Fintech Innovation Watch – What’s next!

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There’s so much is happening in the financial services world that its enough to make your head spin. At the same time, if you take a look at the news today, you can see who’s getting it and moving forward, and who’s content with playing the same old game risking their very survival.

Here’s my Fintech Innovation Watch. With a twist! With every news item, I’ll also go out on a limb and derive some future potential innovations that might happen (or might not)!

APIs: Xero tied up with Capital One. Its a great partnership but the news is getting old now with Wells, SVB etc. already on this bandwagon. I’m sure better things are coming soon. This integration is great for a customer to import their bank transactions into Xero (and hence be happier with Capital One), but banks need to prepare for the new frontiers in customer engagement? For example, in a connected world, a simple 2-way API that helps build up context of the customer transactions that’s available in Xero to help with analytics on receivables and other cash management needs? The number of value added services (perhaps paid) that can be developed by banks are countless. We only need to look beyond the traditional products of business checking account and loans. Read the original news item here.

Core banking and community: In another interesting development, Fiserv signed up Apple Creek Bank. This is a small community bank in Ohio. The reasons for moving to Fiserv are based on traditional metrics of faster processes and providing additional digital services like PopMoney to customers. Fiserv has started to do that really well no doubt. And great goals by Apple Creek too. But if you think about it, the goals also reflect the pains of all banks who are severely constrained, and perhaps trapped inside their own perimeters. With less than deep pockets, many of them rely on their foundation platforms to carry them into the new world. Banking providers should be enabling Internet of Everything for community banks, and helping to actually build a community connected by exciting types of commerce. By serving same old same old, the community banking menu of offerings won’t be able to make escape velocity. Read the original news item here.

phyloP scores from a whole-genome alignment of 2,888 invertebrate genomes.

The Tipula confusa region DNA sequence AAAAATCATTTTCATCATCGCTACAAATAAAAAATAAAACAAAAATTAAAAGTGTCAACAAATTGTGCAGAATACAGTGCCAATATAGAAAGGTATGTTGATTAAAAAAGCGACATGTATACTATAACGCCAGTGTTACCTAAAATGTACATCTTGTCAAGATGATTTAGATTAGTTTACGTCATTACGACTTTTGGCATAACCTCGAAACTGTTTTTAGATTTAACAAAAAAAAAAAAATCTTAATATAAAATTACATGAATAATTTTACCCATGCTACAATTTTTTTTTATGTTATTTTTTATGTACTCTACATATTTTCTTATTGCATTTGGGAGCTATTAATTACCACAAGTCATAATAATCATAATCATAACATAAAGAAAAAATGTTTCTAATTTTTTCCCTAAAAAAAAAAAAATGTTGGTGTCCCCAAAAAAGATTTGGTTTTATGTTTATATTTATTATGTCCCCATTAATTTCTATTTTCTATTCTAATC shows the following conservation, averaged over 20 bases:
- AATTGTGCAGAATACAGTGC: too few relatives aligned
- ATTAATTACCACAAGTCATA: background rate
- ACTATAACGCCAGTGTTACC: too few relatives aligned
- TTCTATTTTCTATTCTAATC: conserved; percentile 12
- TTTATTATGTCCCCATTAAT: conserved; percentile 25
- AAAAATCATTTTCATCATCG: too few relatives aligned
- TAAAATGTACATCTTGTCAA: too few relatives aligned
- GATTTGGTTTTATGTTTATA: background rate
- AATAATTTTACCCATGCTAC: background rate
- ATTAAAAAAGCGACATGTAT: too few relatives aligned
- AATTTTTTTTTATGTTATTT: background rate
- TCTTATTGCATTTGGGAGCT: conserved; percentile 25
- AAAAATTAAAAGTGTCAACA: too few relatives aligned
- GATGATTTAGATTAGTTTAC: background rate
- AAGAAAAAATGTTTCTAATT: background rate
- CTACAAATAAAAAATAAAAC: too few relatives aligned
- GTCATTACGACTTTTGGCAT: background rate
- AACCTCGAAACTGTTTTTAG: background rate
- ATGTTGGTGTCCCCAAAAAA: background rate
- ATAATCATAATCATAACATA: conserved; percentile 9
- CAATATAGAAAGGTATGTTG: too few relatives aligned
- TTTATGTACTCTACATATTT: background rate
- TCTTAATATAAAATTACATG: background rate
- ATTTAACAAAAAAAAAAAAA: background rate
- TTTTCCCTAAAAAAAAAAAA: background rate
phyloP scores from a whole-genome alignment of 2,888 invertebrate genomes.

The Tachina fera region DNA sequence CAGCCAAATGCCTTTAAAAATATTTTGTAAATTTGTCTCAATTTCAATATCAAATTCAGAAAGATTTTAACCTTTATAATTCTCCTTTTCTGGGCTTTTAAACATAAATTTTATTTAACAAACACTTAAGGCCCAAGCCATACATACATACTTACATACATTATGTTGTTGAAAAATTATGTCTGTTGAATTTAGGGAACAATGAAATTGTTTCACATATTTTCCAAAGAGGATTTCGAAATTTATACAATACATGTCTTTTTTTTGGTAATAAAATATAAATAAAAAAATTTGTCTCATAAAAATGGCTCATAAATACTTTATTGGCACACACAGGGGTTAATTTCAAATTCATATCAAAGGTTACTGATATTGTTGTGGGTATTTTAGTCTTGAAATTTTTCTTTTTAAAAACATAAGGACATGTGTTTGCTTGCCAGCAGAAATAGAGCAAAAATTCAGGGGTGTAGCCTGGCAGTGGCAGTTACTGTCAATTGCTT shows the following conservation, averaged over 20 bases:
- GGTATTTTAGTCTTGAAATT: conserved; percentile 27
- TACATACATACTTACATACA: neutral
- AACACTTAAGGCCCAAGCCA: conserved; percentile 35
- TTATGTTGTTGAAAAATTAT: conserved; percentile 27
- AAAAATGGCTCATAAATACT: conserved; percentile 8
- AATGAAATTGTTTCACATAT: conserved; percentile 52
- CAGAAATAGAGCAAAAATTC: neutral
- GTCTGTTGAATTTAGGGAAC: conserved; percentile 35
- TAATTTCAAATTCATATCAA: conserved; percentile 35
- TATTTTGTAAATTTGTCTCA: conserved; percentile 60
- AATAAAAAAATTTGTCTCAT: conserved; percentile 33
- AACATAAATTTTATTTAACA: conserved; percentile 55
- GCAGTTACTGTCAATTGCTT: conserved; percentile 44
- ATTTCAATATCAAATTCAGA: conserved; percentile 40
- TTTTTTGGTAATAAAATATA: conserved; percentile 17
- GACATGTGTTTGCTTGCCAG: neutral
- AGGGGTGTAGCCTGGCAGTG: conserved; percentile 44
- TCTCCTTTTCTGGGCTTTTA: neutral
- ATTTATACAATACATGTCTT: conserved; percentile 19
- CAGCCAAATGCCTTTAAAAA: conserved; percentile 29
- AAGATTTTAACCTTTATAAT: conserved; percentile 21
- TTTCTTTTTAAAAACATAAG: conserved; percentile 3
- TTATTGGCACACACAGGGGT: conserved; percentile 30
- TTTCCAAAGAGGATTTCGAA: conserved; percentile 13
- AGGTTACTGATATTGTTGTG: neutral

Payments: Then we see the continued rise of seamless payments. M&B restaurants are leading the way just like Uber and Lyft did, by making the payments and ordering seamless with Flypay. We order, we eat and drink, and we walk away. Its like Panera++ and Starbucks++! There’s also the added bonus of seamless loyalty across all the M&B brands, not to mention lots of labor efficiency gains. No doubt future enhancements like order ahead and recommendations are on the way, and we should be closely watching how these sector specific payment models will work with more traditional models such as cards and even Apple Pay. Will the list of payment options always be available? Going even further, will restaurant platforms open up APIs for ordering and payments  – to be skinned by anyone? Now, that would be a mashup to watch! Read the original news item here.

Robo-Advising: What a model this news represents! Something for all banks to think about. Danske bank launched its digital investment platform (June) to put to work deposits that are earning practically nothing where they are! Sure, all of us need a little cushion for the rainy day but lets face it – most of us have way more sitting in our checking accounts than we would like. So Danske has turned that simmering dissatisfaction into something of a delight. Independent robo-advisors watch out! Even though June itself is a robo-advisor it is showing us a model that so far has been limited to the large wealth managers like Vanguard and Schwabb. Now if only my own trusty old bank can get its act together, and actually help me manage my money better! Danske got a couple of things right – first they make it easy for customers to take an action, they offer a defined and tailored portfolio, and they’ve opened it up to customers outside of Danske. Now that’s a nice escape from the Innovators Dilemma and creating new business models of the future. Way to go! Read the original news item here.